Some numbers:

OK, we have 77,362 results for "linux" but the rest are not exactly rare either.

Given that https://linux.stackexchange.com/ works and takes you to this site, and given that non-Linux *nix systems are and always have been very much on topic, I don't see any reason to do anything. I mean sure, we could have linux.stackexchange.com be the main domain name, but is that really worth the effort? What would the benefits be?

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  • Your answer is insightful but I think you somehow misunderstood my post: I never said Unix, macOS and Cygwin are off-topic, actually I said the opposite of that. I asked about changing either the scope of the site or only changing the subdomain to reflect the bulk of content on the site as well as being less confusing to the public. Your stats supports Linux Qs being the vast majority of questions (and the share is probably even larger as many or most Linux questions don't have linux in the question body) & I explicitly took macOS & Cygwin etc into considerations. Outlined some benefits.
    – mYnDstrEAm
    Jan 7 at 12:08
  • @mYnDstrEAm that isn't very clear in your question, I'm afraid. Or it wasn't to me, anyway :). I personally feel it is important to keep the unix in the name and the URL since i) most newbie linux users think it is a unix anyway, and ii) since as you correctly point out we have far more Linux questions, it is useful to show that Unix is actually on topic and welcome. Now, if you are instead arguing to make UNIX off topic, please clarify that and explain why you think that would be a good thing.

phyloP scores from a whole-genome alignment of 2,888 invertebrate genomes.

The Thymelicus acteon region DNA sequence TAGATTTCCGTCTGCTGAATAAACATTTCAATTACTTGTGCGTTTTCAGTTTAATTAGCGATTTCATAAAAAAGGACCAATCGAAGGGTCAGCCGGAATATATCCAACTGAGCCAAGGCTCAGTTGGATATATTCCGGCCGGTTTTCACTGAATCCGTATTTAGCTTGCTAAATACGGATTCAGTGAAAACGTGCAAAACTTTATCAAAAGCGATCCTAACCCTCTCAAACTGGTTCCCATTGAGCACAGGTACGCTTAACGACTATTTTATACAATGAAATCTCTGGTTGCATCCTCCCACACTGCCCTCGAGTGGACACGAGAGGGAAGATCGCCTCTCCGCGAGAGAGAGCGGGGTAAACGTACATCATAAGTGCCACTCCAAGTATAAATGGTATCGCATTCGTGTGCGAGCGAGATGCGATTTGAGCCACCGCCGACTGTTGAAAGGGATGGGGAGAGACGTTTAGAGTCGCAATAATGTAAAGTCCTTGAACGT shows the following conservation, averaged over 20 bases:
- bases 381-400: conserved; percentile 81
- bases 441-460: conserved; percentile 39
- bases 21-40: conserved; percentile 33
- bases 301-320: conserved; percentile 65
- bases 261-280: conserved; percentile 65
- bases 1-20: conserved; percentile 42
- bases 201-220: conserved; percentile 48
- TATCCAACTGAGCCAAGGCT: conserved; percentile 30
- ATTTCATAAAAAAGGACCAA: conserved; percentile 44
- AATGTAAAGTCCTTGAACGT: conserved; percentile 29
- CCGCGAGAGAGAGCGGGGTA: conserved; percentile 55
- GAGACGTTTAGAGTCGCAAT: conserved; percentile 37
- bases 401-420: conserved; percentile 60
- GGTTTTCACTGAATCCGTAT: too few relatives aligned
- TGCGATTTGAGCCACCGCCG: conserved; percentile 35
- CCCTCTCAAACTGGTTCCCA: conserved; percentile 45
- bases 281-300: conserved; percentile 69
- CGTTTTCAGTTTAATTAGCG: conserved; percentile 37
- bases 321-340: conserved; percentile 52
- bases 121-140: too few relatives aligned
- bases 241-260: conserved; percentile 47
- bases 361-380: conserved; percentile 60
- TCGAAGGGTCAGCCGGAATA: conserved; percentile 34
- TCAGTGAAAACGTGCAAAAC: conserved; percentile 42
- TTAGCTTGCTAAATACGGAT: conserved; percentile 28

– terdon Mod
    Jan 7 at 12:10
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    Many of the "Linux" questions (actually just question posed by Linux users) are "Unix" questions in that they are unrelated to what Unix-like operating system is being used. I have a feeling this goes for the majority of the 77k+ "Linux" questions.
    – Kusalananda Mod
    Jan 7 at 12:39
  • I edited and will try to refine it further over time. However, I'm pretty sure actually that "most newbie linux users" in 2022 don't "think think it is a unix anyway". This may have been the case in the past, but nowadays I'd be very surprised if the majority could make proper sense of "Unix" (meaning they have heard about that term but don't know the intricate history and various distinctions and that it relates to Linux and how it does so). Also you entire sites are usually not named after a minority content on it to show that it's on-topic & welcome, there are various drawbacks to doing so.
    – mYnDstrEAm
    Jan 7 at 12:42
  • @Kusalananda However, as noted the site is not unixlike.SE, but unix.SE. Many of the same reasons for why it's not "computers.stackexchange" (as the site's contents would fit that scope) also apply here. Moreover, the questions that are about things that are specific to something non-Linux are a small fraction. Reasons for having a clearly distinguished, focused, well-understood scope and/or title of SE sites also include attracting, motivating, identification (with the site; including community-building) and efficiency (i.e. discoverability of questions) of users.
    – mYnDstrEAm
    Jan 7 at 12:49
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    @mYnDstrEAm It is well understood that the scope of questions relating to "Unix" tends to include questions relating to "Linux". As terdon already points out, the Linuxy URL redirects to this site and the site contains "Linux" in its very name. The best way to attract users is by answering interesting questions in a professional and educational way so that Google and others prioritize our high-quality content over random blogs and YouTube videos when people with problems to solve are searching for answers.
    – Kusalananda Mod
    Jan 7 at 12:56